Antonio Ruiz is the Labor lawyer who processed the lawsuit, and explains that “many companies, after the publication of the rider law have moved their fleet to temporary work agencies or subcontractors“. In the case of Glovo, which from the beginning has openly refused to comply with the law, new mechanisms have been seen to try to eliminate that “presumption of employment” from the legislative text. “It changed the terms so that the riders billed directly with the restaurants and that the main company did not do it,” says Ruiz. The lawyer also clarifies that the Ministry of Labor has warned bars and restaurants that use riders as delivery people that they could also incur an illegality.

Another of the difficulties in enforcing the norm is the very slow time of justice. “Since it is the labor inspection that intervenes the processes take a long time, they can be two or three years. And when the sentence comes out, the company has already made enough profits to pay the penalty and more,” he explains. Like Todolí, he also misses a modification of the penalties. David, who belongs to the CGT union, explains that in his case, ” We have denounced the new Glovo model with the restaurants, but the inspection is still investigating the old one, which they no longer use, and will not start with this one until they are finished,” he denounces.

Fast, cheap and at home

David explains that, in the case of Glovo, as only hires workers from its supermarkets as store personnel, and not the delivery men. “That may be only 20% of the workforce on the payroll,” he explains. These establishments, known as ghost supermarkets, are warehouses scattered around cities with staff preparing orders for customers.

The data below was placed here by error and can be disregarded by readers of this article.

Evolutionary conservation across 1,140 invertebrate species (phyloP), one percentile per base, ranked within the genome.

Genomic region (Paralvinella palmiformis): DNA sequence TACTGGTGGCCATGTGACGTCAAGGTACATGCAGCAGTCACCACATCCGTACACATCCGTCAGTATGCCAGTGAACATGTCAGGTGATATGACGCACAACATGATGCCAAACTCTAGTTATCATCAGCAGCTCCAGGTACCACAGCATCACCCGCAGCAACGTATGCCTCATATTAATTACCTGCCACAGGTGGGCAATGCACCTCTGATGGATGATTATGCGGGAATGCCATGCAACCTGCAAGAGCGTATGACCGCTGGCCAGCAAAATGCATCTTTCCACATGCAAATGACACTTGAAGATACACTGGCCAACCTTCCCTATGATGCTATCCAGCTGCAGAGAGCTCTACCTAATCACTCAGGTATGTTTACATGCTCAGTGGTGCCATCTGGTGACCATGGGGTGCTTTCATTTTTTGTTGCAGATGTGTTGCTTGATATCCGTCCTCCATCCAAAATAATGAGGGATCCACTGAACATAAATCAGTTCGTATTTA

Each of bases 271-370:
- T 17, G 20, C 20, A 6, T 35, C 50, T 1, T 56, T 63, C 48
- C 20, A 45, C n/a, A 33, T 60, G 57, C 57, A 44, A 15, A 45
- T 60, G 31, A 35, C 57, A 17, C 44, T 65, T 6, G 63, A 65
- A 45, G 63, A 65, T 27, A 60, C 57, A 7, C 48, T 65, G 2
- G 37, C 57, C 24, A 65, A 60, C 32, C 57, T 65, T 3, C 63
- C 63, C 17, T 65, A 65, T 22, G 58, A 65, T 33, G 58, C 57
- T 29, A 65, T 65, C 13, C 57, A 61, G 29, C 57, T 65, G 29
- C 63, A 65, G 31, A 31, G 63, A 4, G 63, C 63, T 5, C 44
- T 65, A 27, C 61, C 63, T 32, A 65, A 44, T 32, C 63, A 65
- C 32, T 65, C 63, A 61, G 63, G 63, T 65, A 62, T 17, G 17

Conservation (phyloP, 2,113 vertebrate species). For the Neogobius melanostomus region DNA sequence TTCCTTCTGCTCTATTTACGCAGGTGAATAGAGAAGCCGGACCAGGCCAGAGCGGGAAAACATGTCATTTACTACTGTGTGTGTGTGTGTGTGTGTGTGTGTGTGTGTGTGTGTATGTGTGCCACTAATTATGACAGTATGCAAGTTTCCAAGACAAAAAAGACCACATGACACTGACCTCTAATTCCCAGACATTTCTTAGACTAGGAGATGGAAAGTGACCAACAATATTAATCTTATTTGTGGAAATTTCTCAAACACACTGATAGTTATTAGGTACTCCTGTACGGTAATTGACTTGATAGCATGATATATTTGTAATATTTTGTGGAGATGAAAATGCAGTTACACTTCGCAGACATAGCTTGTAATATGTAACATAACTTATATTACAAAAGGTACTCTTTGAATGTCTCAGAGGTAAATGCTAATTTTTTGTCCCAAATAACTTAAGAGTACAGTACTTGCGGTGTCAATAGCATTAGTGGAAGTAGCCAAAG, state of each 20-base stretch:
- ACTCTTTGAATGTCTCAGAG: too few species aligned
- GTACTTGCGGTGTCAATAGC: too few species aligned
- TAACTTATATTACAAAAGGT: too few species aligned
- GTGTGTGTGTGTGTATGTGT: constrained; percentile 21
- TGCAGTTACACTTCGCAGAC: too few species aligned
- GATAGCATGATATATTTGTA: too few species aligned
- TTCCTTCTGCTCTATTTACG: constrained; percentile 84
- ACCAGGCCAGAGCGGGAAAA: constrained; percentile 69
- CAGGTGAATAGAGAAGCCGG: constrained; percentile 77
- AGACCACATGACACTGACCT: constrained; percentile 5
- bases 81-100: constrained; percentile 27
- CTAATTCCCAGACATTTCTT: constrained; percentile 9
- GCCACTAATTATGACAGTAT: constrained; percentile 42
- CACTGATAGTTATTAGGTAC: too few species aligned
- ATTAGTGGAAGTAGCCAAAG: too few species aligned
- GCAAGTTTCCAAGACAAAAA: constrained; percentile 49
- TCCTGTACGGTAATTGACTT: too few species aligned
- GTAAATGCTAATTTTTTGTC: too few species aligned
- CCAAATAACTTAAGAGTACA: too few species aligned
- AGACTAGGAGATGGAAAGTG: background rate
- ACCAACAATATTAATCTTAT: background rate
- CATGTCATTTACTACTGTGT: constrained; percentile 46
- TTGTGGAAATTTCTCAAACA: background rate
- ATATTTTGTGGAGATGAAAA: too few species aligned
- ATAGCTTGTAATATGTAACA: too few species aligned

This model has grown a lot with the rider law and has experienced a huge expansion with the arrival of companies such as Gorillas and Getir, who promised “ultra-fast deliveries” and take the order to your house “in less than ten minutes”. These companies that make money with the purchase of the supermarket in minutes recently landed but a year later they have announced layoffs and closure of many stores in Valencia and in Spain. Gorillas has announced that it is leaving the country and Getir continues to operate although with fewer delivery men.

This service with such low prices is only possible at the cost of cutting labor rights. As Todolí explains “it is a luxury service. If you want breakfast from the trendy restaurant to be brought to your home on a Sunday morning, you cannot pay three euros. It can be done, but the price of the service is logical to rise, and if not, it is at the cost of exploiting and underpaying the workers,” he denounces.

David criticizes that the Government “He has made a law but he does not enforce it, and that makes you have legitimacy on the ground”. For the trade unionist, the text is “incomplete” and criticizes that “what we have seen recently with Glovo and Uber Eats is a blow to democracy, what it shows is that these multinationals have more power than the government of a country, or for least they can stand up to him,” he says.